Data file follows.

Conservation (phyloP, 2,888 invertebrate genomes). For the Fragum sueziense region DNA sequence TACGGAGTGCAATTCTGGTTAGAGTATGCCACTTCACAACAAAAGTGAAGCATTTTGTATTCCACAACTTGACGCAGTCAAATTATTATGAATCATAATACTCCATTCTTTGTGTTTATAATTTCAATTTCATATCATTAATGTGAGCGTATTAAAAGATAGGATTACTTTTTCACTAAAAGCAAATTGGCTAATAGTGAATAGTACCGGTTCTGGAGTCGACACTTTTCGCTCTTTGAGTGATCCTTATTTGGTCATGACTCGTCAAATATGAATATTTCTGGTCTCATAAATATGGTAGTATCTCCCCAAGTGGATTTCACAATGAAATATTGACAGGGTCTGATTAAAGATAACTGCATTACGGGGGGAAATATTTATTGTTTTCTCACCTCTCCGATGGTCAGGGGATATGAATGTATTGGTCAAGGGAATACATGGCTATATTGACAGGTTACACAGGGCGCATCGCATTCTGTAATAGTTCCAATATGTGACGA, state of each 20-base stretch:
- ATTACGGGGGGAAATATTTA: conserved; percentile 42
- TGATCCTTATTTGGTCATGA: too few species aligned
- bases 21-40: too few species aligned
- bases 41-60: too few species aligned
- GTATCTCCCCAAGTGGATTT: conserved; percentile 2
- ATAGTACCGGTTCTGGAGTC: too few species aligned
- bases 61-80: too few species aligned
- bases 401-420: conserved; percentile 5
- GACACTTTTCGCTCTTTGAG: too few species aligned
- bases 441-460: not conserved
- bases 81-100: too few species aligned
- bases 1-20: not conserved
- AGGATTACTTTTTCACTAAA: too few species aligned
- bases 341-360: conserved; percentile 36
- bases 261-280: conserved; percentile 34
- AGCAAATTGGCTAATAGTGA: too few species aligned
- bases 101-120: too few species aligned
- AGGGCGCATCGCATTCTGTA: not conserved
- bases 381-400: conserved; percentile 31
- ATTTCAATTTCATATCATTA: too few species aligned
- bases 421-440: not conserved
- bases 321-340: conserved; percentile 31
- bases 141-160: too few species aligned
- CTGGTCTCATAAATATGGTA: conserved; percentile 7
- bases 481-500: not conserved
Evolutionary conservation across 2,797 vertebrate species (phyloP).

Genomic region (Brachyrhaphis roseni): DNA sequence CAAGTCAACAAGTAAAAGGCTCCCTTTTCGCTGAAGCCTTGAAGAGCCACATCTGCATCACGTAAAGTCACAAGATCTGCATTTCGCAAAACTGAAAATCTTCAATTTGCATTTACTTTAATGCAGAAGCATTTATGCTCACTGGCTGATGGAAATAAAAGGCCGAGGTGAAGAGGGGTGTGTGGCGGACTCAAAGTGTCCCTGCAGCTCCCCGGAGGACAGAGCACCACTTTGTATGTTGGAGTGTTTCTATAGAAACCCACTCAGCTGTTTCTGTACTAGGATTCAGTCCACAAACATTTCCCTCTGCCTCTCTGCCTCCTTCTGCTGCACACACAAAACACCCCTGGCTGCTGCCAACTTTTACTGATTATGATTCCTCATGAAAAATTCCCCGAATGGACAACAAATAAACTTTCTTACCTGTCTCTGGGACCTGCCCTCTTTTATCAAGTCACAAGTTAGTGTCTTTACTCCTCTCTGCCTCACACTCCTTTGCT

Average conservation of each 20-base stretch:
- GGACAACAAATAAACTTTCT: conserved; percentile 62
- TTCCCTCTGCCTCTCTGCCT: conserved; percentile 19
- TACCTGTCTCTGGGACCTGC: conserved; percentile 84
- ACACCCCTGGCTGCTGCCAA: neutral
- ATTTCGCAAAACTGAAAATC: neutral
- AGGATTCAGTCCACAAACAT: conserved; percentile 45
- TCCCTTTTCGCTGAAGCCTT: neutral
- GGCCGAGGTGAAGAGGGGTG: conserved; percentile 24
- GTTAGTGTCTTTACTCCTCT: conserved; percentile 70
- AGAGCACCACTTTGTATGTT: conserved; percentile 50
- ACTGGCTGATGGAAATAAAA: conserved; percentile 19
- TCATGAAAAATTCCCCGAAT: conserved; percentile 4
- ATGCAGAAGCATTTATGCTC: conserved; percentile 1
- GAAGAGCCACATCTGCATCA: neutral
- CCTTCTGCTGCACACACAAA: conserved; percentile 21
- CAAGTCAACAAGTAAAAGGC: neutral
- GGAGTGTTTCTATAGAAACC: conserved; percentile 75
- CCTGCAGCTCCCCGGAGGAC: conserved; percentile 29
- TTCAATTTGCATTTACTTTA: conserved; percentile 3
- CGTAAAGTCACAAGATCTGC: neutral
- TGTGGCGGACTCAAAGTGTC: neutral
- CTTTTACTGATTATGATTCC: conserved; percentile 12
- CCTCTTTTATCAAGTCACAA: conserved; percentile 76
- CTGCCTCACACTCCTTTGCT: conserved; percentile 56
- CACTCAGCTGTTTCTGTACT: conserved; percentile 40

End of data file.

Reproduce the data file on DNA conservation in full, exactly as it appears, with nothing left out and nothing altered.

Conservation (phyloP, 2,888 invertebrate genomes). For the Fragum sueziense region DNA sequence TACGGAGTGCAATTCTGGTTAGAGTATGCCACTTCACAACAAAAGTGAAGCATTTTGTATTCCACAACTTGACGCAGTCAAATTATTATGAATCATAATACTCCATTCTTTGTGTTTATAATTTCAATTTCATATCATTAATGTGAGCGTATTAAAAGATAGGATTACTTTTTCACTAAAAGCAAATTGGCTAATAGTGAATAGTACCGGTTCTGGAGTCGACACTTTTCGCTCTTTGAGTGATCCTTATTTGGTCATGACTCGTCAAATATGAATATTTCTGGTCTCATAAATATGGTAGTATCTCCCCAAGTGGATTTCACAATGAAATATTGACAGGGTCTGATTAAAGATAACTGCATTACGGGGGGAAATATTTATTGTTTTCTCACCTCTCCGATGGTCAGGGGATATGAATGTATTGGTCAAGGGAATACATGGCTATATTGACAGGTTACACAGGGCGCATCGCATTCTGTAATAGTTCCAATATGTGACGA, state of each 20-base stretch:
- ATTACGGGGGGAAATATTTA: conserved; percentile 42
- TGATCCTTATTTGGTCATGA: too few species aligned
- bases 21-40: too few species aligned
- bases 41-60: too few species aligned
- GTATCTCCCCAAGTGGATTT: conserved; percentile 2
- ATAGTACCGGTTCTGGAGTC: too few species aligned
- bases 61-80: too few species aligned
- bases 401-420: conserved; percentile 5
- GACACTTTTCGCTCTTTGAG: too few species aligned
- bases 441-460: not conserved
- bases 81-100: too few species aligned
- bases 1-20: not conserved
- AGGATTACTTTTTCACTAAA: too few species aligned
- bases 341-360: conserved; percentile 36
- bases 261-280: conserved; percentile 34
- AGCAAATTGGCTAATAGTGA: too few species aligned
- bases 101-120: too few species aligned
- AGGGCGCATCGCATTCTGTA: not conserved
- bases 381-400: conserved; percentile 31
- ATTTCAATTTCATATCATTA: too few species aligned
- bases 421-440: not conserved
- bases 321-340: conserved; percentile 31
- bases 141-160: too few species aligned
- CTGGTCTCATAAATATGGTA: conserved; percentile 7
- bases 481-500: not conserved
Evolutionary conservation across 2,797 vertebrate species (phyloP).

Genomic region (Brachyrhaphis roseni): DNA sequence CAAGTCAACAAGTAAAAGGCTCCCTTTTCGCTGAAGCCTTGAAGAGCCACATCTGCATCACGTAAAGTCACAAGATCTGCATTTCGCAAAACTGAAAATCTTCAATTTGCATTTACTTTAATGCAGAAGCATTTATGCTCACTGGCTGATGGAAATAAAAGGCCGAGGTGAAGAGGGGTGTGTGGCGGACTCAAAGTGTCCCTGCAGCTCCCCGGAGGACAGAGCACCACTTTGTATGTTGGAGTGTTTCTATAGAAACCCACTCAGCTGTTTCTGTACTAGGATTCAGTCCACAAACATTTCCCTCTGCCTCTCTGCCTCCTTCTGCTGCACACACAAAACACCCCTGGCTGCTGCCAACTTTTACTGATTATGATTCCTCATGAAAAATTCCCCGAATGGACAACAAATAAACTTTCTTACCTGTCTCTGGGACCTGCCCTCTTTTATCAAGTCACAAGTTAGTGTCTTTACTCCTCTCTGCCTCACACTCCTTTGCT

Average conservation of each 20-base stretch:
- GGACAACAAATAAACTTTCT: conserved; percentile 62
- TTCCCTCTGCCTCTCTGCCT: conserved; percentile 19
- TACCTGTCTCTGGGACCTGC: conserved; percentile 84
- ACACCCCTGGCTGCTGCCAA: neutral
- ATTTCGCAAAACTGAAAATC: neutral
- AGGATTCAGTCCACAAACAT: conserved; percentile 45
- TCCCTTTTCGCTGAAGCCTT: neutral
- GGCCGAGGTGAAGAGGGGTG: conserved; percentile 24
- GTTAGTGTCTTTACTCCTCT: conserved; percentile 70
- AGAGCACCACTTTGTATGTT: conserved; percentile 50
- ACTGGCTGATGGAAATAAAA: conserved; percentile 19
- TCATGAAAAATTCCCCGAAT: conserved; percentile 4
- ATGCAGAAGCATTTATGCTC: conserved; percentile 1
- GAAGAGCCACATCTGCATCA: neutral
- CCTTCTGCTGCACACACAAA: conserved; percentile 21
- CAAGTCAACAAGTAAAAGGC: neutral
- GGAGTGTTTCTATAGAAACC: conserved; percentile 75
- CCTGCAGCTCCCCGGAGGAC: conserved; percentile 29
- TTCAATTTGCATTTACTTTA: conserved; percentile 3
- CGTAAAGTCACAAGATCTGC: neutral
- TGTGGCGGACTCAAAGTGTC: neutral
- CTTTTACTGATTATGATTCC: conserved; percentile 12
- CCTCTTTTATCAAGTCACAA: conserved; percentile 76
- CTGCCTCACACTCCTTTGCT: conserved; percentile 56
- CACTCAGCTGTTTCTGTACT: conserved; percentile 40